Asia, Pacific economic growth amid global trade tension


Rashid A Mughal

GLOBAL economic growth is presently under dark clouds due to man-made policies and deliberately created environments which hinder and stall rather than promote and flourish international trade thereby helping global economic growth. The signs of Recession in USA are getting more clearer and dominant, prompting Fed to cut interest rates twice within current year. Across the Atlantic, Brexit has played havoc with not only the UK economy but has seriously jolted the European power house — Germany and equally affected Italy, Greece, Portugal and Spain. The World Bank and IMF along with OECD have revised down wards the growth rate in Europe and USA, thrice during the last ten months and repeatedly warned of the fragility of future outlook. All of these institutions cite trade wars as the main reason for this bleak outlook and derailing the global economic growth. It is, however, interesting that much of the effects of these manmade crisis are affecting Europe and Americas while Asian economies do not seem to be showing signs of weakness of that magnitude. While the growth rate in Europe and USA is down to 2.6%, the Asian economies are still achieving a rate of almost 6-7% which in the present scenario is remarkable.
According to a recent Asian Development Bank report, developing Asia will maintain strong but moderating growth over 2019 and 2020, as supportive domestic demand counteracts an environment of global trade tensions. In a supplement to its Asian Development Outlook (ADO), ADB maintains growth forecasts for developing Asia at 5.7% in 2019 and 5.6% in 2020 unchanged from its April forecast. These growth rates are slightly down from developing Asia’s 5.9% growth in 2018, mainly due to uncertainties. Excluding the newly industrliazed economies of Hong Kong, China the Republic of Korea, Singapore and Taipei China the regional growth outlook has been revised down from 6.2% to 6.1% in 2019 and maintained at that rate in 2020.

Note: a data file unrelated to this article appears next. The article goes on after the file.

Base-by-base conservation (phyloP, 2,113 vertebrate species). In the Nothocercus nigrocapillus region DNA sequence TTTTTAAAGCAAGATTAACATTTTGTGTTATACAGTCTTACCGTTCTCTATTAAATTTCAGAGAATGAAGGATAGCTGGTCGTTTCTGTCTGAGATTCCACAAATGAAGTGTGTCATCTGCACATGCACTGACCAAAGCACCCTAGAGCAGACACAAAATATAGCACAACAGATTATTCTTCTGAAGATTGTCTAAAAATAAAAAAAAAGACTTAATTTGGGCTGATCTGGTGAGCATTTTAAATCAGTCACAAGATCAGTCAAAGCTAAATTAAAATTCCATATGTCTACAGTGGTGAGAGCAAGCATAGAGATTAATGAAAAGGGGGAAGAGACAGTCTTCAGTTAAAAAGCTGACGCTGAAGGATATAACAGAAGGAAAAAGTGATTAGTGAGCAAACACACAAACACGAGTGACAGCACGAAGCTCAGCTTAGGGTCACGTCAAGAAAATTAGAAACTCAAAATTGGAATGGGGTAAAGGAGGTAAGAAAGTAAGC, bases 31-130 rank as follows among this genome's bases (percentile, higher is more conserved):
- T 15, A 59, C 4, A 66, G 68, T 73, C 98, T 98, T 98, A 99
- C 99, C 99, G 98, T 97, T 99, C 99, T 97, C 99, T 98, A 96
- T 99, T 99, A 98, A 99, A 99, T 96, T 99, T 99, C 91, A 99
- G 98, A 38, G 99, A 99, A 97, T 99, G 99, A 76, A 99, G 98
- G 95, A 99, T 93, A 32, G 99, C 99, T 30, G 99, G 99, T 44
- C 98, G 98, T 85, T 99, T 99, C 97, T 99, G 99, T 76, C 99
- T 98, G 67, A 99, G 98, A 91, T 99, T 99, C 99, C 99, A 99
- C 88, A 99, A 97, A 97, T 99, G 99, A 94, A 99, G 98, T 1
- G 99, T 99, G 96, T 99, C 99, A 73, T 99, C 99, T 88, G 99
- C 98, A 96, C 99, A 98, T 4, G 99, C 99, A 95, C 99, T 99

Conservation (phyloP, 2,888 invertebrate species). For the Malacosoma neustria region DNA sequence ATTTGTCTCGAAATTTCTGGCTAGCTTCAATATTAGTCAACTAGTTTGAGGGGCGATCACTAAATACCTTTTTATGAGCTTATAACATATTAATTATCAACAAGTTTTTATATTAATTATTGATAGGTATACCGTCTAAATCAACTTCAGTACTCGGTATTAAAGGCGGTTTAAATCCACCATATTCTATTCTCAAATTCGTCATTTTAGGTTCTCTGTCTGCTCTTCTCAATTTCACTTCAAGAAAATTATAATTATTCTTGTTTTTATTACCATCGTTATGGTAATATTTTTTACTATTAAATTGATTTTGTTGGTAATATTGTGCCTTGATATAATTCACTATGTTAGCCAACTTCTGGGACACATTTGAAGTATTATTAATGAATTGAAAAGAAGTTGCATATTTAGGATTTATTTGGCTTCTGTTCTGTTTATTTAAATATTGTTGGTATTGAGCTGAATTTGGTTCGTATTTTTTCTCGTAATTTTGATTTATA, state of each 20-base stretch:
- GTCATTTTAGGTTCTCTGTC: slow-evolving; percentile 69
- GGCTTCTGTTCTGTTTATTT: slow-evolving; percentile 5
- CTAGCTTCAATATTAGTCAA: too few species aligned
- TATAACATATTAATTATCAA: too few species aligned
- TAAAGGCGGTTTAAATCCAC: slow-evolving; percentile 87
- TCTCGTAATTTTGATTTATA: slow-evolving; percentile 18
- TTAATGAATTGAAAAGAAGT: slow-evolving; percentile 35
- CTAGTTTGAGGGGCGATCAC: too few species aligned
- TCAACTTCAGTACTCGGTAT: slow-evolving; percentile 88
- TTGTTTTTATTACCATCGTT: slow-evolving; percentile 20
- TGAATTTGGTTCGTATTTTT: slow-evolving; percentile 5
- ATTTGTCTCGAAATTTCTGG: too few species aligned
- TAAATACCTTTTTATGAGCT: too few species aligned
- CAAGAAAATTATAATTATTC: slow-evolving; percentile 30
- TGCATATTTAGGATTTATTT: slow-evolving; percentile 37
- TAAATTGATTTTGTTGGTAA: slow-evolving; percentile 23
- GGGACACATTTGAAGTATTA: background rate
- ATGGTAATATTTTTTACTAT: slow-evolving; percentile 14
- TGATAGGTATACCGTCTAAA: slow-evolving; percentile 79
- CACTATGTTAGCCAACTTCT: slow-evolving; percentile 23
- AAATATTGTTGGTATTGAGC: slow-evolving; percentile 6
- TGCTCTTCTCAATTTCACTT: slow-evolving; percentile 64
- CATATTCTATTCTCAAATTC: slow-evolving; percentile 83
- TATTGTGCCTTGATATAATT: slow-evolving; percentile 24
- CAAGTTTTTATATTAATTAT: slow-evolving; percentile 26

Deepening trade tension between the People’s Republic of China (PRC) and the United States (US) remain the largest downside risk to this outlook, despite an apparent truce in late June that could allow trade negotiations between the two countries to resume. “Even as the trade conflict continues, the region is set to maintain strong but moderating growth” said ADB Chief Economist Mr. Yasuyuki Sawada. “However, until the world’s two largest economies reach agreement, uncertainly will continue to weigh on the regional outlook.” The growth outlook for East Asia in 2019 has been revised down to 5.6% because of slower than expected activity in the Republic of Korea. The sub region’s growth outlook of 5.5% for 2020 is unchanged from April. Growth for the sub region’s largest economy the PRC is also unchanged with forecasts of 6.3% in 2019 and 6.1% in 2020, as policy support offsets softening growth in domestic and external demand.